An accurate knowledge of rare species’ locations is important in development planning and impact assessments. Searching for rare species can be a daunting task when starting from scratch, but can be made more efficient by processes such as the incorporation of expert opinion and species distribution models. There are therefore several choices to consider before embarking on rare species searches.
In a recent edition of Journal of Applied Ecology, Olatz Aizpurua and colleagues (2015) set out to compare the effectiveness of habitat suitability models, expert judgement, and stratified random sampling to detect new locations of a threatened bird species. Briefly, the three approaches were as follows:
- habitat suitability model - this was developed by combining known records of the bird species with 10 environmental variables using Maxent modelling software
- expert opinion - seven experts were asked to give their opinion on likely occurrences of the bird, after being provided with locations of known occurrences
- random sampling - the landscape was stratified into 10 environmental categories (strata) and samples were randomly placed a number in each strata proportional to its area.
The sites identified by the three approaches were then ground truthed by field visits and the predictions of the different approaches compared. Their results tell us something about the relative and combined value of habitat suitability models and expert opinion as compared to a random sampling approach.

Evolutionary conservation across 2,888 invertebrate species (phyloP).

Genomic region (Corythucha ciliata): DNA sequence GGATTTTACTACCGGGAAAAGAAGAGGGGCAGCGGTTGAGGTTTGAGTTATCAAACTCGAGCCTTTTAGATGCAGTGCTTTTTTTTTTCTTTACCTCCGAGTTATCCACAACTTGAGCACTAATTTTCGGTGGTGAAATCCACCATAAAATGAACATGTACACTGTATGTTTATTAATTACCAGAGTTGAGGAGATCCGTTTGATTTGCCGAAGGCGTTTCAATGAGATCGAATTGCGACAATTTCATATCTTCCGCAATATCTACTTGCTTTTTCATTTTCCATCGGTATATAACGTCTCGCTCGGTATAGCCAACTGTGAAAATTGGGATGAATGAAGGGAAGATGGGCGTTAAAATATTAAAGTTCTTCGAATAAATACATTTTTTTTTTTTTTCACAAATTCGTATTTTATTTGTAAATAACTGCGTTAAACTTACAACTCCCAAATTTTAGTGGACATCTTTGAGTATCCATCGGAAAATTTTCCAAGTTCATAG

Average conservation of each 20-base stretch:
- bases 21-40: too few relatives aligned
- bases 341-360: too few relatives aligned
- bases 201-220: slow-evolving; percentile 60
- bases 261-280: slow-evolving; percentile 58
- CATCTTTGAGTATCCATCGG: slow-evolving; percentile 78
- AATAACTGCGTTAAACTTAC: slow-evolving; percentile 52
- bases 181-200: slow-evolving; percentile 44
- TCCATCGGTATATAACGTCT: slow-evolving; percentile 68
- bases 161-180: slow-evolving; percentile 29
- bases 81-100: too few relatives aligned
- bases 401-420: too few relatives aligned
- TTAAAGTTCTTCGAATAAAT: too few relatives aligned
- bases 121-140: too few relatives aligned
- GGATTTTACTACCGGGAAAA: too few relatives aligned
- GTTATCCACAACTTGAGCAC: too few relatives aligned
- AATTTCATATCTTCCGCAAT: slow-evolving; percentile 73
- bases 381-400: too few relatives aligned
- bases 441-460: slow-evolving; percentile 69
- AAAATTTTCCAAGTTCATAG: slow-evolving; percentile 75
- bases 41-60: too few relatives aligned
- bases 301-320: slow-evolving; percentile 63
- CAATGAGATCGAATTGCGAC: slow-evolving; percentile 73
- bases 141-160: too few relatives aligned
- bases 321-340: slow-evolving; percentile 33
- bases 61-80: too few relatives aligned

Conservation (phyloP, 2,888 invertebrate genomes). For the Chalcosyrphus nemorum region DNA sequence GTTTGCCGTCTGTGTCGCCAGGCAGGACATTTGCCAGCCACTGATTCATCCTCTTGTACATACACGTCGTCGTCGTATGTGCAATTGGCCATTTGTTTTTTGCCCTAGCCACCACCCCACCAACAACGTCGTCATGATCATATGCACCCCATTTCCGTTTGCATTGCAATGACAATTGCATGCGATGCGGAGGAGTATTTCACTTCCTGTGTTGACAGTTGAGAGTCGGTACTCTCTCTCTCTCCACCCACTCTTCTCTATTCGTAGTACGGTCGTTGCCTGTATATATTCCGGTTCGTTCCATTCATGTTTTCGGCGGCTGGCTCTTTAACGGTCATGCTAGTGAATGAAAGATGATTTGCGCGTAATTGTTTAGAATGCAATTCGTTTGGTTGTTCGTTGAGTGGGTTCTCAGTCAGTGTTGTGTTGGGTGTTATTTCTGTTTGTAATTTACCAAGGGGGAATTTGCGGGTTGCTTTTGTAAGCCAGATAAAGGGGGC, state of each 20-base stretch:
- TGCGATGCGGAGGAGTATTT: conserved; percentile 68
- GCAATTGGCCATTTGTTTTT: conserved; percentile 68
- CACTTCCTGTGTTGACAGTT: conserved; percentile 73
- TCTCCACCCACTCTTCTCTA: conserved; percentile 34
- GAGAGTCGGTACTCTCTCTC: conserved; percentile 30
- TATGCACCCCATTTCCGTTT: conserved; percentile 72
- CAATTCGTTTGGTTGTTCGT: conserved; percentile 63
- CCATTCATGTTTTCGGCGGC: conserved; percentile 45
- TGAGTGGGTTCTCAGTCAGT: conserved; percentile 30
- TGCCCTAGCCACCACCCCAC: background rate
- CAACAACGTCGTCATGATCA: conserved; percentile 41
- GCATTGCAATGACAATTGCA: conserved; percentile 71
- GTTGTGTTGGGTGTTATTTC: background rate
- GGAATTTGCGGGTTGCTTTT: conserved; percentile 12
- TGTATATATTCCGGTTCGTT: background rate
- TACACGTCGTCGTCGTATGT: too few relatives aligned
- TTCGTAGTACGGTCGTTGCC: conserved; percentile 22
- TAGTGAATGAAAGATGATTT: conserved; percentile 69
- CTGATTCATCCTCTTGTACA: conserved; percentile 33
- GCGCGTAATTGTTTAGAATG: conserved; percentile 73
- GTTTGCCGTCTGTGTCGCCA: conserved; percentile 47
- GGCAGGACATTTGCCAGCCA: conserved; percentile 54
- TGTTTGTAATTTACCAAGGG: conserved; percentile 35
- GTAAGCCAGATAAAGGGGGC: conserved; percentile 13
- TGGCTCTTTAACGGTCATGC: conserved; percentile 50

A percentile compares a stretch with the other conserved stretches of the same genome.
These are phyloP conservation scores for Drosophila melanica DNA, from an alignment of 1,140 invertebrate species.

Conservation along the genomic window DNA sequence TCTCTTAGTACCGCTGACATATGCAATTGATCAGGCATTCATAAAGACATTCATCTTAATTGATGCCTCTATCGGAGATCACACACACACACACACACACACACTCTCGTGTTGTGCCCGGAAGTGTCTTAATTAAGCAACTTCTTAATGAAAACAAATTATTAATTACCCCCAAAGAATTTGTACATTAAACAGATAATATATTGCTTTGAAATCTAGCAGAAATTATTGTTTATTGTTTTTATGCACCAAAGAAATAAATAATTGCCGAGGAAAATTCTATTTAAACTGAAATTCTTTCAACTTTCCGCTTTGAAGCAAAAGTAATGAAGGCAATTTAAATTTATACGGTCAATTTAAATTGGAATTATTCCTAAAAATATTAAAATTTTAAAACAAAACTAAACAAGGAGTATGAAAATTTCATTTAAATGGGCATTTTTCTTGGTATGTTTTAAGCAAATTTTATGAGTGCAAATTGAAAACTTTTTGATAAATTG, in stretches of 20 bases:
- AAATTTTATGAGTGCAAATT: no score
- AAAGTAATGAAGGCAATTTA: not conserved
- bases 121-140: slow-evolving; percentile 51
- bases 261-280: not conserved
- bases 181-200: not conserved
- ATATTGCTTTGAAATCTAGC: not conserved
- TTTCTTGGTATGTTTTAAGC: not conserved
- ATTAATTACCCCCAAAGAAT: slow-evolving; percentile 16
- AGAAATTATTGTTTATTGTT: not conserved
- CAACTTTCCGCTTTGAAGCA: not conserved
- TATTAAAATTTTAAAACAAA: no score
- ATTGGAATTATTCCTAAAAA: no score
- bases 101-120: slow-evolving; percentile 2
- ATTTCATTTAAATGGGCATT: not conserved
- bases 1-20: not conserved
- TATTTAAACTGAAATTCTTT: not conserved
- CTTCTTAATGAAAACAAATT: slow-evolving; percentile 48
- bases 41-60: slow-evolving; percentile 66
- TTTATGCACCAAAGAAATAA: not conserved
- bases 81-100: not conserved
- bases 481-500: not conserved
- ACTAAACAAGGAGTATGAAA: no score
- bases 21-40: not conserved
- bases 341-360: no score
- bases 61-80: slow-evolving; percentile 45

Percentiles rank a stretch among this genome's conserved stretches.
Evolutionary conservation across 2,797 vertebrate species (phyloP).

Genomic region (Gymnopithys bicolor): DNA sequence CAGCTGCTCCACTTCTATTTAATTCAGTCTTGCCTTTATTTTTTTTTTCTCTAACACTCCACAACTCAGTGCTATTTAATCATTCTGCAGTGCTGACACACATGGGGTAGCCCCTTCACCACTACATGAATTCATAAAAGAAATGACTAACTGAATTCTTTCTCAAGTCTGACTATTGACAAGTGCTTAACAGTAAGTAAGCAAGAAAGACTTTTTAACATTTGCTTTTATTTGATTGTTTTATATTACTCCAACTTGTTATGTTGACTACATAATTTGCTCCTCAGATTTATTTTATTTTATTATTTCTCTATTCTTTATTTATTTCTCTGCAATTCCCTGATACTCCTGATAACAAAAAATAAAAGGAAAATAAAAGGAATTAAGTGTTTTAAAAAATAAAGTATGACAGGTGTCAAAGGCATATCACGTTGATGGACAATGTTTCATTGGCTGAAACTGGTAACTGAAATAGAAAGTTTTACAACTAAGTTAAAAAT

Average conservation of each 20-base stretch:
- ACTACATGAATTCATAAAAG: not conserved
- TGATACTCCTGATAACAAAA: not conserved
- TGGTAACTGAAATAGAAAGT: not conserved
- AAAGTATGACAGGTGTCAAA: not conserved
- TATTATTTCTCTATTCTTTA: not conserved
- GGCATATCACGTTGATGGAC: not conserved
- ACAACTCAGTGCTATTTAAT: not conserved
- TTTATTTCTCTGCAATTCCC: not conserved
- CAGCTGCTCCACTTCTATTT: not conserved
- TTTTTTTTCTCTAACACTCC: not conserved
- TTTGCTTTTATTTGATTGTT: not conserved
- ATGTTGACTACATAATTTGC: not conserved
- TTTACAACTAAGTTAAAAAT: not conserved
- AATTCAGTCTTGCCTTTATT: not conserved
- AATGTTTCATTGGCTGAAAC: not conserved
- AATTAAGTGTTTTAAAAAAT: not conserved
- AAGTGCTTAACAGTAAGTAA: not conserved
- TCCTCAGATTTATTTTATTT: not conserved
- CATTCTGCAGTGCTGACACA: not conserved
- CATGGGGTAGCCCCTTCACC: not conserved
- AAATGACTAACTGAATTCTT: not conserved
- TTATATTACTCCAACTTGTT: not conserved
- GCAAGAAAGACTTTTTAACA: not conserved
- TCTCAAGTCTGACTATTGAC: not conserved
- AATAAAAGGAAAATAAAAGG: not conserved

Habitat suitability models found 95 new bird territories, expert opinion found 72, and the random stratified sampling found only 11 new territories. While the habitat model was slightly more effective than expert opinion, there was very little overlap between the territories identified by the two methods, suggesting that a combination of both approaches may be the most effective way of maximising new location discoveries. The study didn’t examine the relative costs of the different approaches. However, it is likely that elicitation of expert opinion is less time consuming than developing a habitat model. The development of the model is probably best thought of as an increased investment aimed at discovering more species locations.
Astron’s ecologists use a variety of species occurrence modelling approaches to identify regions of high species likelihood. These allow the surveys we conduct to be as effective and efficient as possible. Astron is also now working to combine expert opinion with species habitat models. For further information on the design and implementation biological surveys, please contact our Biodiversity Team via our online form or call us on (08) 9421 9600.
Aizpurua, O., Cantú‐Salazar, L., San Martin, G., Biver, G., Brotons, L. and Titeux, N., 2015. Reconciling expert judgement and habitat suitability models as tools for guiding sampling of threatened species. Journal of Applied Ecology, 52(6), pp.1608-1616